U.S. Takes a Stand Against Global Compact on Refugees, Promotion of Abortion at the United Nations

By Townhall. The United States took a lonely stand Monday against the United Nation’s General Assembly in a vote on the Global Compact on Refugees and on concerns about language related to abortion.

Hungary was the only country to join the United States in voting against an annual resolution on the work of the U.N. refugee agency which included approval of the compact on refugees. The resolution was approved with 181 countries voting in favor and three abstaining.

The U.S. explained its opposition to the compact, arguing that it represents “an effort by the United Nations to advance global governance at the expense of the sovereign right of States to manage their immigration systems in accordance with their national laws, policies, and interests.”

Reuters noted on Monday that the U.S. also “unsuccessfully tried to remove two paragraphs from a General Assembly resolution on preventing violence and sexual harassment of women and girls. It was the only country to vote against the language, while 131 countries voted to keep it in the resolution and 31 abstained.” (Read more from “U.S. Takes a Stand Against Global Compact on Refugees, Promotion of Abortion at the United Nations” HERE)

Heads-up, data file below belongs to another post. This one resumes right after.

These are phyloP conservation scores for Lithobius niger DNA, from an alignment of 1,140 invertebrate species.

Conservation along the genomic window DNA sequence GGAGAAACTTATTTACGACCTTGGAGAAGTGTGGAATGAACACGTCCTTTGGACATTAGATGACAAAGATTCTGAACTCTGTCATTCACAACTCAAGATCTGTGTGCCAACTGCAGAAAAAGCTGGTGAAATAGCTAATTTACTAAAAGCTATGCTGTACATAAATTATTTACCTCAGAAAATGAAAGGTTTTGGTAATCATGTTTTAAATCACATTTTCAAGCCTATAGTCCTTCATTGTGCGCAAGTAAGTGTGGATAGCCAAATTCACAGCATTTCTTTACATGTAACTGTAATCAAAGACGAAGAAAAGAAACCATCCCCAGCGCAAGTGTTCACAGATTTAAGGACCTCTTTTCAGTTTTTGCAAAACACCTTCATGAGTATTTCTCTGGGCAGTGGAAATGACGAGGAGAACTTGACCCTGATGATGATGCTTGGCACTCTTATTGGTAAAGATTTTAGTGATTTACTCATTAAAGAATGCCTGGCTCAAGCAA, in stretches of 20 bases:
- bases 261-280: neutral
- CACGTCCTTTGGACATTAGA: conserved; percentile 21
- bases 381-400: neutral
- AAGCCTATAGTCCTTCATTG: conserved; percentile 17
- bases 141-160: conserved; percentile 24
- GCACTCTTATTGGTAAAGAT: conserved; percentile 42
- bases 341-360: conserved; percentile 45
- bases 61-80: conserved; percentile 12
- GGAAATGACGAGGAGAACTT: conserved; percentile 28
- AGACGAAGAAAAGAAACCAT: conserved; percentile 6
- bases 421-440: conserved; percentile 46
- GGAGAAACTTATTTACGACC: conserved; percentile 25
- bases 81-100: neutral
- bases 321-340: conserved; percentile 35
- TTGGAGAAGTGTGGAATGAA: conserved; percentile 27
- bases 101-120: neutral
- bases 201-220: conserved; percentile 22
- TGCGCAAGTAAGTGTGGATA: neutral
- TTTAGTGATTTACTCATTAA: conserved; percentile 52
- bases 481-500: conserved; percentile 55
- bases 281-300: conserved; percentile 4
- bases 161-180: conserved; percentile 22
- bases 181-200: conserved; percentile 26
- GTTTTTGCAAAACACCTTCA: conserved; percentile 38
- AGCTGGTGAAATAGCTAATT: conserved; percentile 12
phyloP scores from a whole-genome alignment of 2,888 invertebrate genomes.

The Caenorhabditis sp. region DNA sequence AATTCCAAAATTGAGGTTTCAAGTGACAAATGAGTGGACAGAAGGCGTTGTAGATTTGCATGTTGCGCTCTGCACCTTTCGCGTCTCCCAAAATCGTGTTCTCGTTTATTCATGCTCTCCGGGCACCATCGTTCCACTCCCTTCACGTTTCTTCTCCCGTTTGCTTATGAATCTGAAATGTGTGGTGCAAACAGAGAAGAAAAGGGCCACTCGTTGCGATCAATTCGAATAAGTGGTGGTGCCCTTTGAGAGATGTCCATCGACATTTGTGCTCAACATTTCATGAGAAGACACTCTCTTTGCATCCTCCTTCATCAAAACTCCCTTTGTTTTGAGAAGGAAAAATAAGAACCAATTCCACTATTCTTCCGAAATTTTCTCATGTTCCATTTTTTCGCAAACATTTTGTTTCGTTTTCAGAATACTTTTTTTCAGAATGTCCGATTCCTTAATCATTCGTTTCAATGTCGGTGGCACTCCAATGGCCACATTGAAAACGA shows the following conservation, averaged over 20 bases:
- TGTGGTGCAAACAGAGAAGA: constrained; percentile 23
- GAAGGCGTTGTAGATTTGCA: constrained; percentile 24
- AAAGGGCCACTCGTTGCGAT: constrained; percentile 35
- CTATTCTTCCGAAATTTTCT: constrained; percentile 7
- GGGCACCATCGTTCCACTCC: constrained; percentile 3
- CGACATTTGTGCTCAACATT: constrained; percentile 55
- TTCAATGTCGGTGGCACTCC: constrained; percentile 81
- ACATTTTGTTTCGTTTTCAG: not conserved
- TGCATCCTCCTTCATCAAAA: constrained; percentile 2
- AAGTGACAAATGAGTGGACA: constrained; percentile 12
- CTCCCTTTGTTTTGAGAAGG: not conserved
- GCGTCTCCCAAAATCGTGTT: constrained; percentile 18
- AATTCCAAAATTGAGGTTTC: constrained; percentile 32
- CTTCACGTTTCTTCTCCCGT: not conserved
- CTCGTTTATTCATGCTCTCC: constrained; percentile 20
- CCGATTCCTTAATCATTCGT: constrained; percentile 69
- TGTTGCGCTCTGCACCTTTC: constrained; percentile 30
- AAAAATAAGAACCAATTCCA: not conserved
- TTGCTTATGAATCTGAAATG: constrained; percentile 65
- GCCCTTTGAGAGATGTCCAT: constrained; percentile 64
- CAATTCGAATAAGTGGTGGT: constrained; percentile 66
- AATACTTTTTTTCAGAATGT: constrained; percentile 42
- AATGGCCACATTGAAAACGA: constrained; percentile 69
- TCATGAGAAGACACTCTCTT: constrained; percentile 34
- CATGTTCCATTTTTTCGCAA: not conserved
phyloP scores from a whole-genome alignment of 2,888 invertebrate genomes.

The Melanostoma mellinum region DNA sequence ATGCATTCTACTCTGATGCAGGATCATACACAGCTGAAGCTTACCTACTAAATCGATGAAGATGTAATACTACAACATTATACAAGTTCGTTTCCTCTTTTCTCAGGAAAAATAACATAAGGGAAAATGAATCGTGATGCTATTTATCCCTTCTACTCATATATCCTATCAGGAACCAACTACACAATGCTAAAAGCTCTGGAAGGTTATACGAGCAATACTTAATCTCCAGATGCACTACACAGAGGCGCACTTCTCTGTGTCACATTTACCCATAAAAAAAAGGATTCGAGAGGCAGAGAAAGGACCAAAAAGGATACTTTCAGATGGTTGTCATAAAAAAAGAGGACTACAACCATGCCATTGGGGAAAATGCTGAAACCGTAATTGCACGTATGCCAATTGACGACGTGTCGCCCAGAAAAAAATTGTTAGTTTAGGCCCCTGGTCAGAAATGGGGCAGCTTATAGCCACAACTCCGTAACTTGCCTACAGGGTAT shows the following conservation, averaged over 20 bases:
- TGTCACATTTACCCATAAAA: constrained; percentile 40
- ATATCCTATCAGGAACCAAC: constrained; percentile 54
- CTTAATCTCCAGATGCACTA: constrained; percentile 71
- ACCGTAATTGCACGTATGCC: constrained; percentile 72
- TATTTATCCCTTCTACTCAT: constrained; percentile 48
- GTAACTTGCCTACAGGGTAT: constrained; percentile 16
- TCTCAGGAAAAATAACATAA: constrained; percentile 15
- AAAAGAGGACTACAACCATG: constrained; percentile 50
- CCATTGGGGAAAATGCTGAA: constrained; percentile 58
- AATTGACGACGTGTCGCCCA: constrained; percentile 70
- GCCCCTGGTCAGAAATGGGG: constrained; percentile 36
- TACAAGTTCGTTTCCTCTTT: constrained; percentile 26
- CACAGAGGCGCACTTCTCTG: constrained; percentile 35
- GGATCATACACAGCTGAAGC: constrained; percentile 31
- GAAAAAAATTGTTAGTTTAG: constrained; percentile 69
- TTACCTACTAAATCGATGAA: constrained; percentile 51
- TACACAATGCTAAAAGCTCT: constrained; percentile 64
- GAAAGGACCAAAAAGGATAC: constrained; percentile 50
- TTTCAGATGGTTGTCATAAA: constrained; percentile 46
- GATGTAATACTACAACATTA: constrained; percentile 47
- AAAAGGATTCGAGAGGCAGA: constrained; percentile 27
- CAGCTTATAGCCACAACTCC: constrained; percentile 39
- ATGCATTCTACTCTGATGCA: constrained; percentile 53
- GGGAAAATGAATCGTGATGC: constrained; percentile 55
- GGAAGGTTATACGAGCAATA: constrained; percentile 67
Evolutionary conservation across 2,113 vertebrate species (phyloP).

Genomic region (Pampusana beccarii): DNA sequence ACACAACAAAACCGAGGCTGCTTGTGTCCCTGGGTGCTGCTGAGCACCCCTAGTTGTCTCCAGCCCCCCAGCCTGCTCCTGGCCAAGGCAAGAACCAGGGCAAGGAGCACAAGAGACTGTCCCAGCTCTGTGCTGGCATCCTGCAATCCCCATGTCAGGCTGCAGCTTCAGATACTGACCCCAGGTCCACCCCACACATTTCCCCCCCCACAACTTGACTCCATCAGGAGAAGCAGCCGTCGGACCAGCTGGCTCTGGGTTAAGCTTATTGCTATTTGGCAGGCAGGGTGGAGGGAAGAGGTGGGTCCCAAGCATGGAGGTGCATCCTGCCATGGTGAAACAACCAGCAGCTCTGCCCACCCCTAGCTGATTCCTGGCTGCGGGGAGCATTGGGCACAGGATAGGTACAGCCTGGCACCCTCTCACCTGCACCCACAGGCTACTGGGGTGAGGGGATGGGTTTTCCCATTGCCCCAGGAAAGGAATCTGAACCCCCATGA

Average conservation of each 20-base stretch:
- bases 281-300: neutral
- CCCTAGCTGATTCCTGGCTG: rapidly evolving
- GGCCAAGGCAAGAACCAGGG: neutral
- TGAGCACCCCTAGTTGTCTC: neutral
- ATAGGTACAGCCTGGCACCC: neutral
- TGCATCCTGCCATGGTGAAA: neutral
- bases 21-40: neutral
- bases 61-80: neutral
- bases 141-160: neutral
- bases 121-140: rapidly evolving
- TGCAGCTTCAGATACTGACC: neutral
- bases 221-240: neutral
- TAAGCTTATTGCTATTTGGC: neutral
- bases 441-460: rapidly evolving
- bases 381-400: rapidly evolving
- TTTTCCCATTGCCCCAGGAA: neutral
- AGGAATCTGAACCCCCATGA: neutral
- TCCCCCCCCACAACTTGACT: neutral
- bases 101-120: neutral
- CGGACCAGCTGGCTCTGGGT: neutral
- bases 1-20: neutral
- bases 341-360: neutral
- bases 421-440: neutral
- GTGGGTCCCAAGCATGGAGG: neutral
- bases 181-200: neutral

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US Left Isolated at UN Over Stance on Abortion and Refugees

By The Guardian. The United States has found itself isolated at the 193-member United Nations general assembly over Washington’s concerns about the promotion of abortion and a voluntary plan to address the global refugee crisis.

Only Hungary backed the United States and voted against an annual resolution on the work of the UN refugee agency, while 181 countries voted in favor and three abstained. The resolution has generally been approved by consensus for more than 60 years. . .

The US also failed in a campaign – which started last month during negotiations on several draft resolutions in the general assembly human rights committee – against references to “sexual and reproductive health” and “sexual and reproductive health-care services”.

It has said the language has “accumulated connotations that suggest the promotion of abortion or a right to abortion that are unacceptable to our administration”.

On Monday, Washington unsuccessfully tried to remove two paragraphs from a general assembly resolution on preventing violence and sexual harassment of women and girls. It was the only country to vote against the language, while 131 countries voted to keep it in the resolution and 31 abstained. (Read more from “US Left Isolated at UN Over Stance on Abortion and Refugees” HERE)

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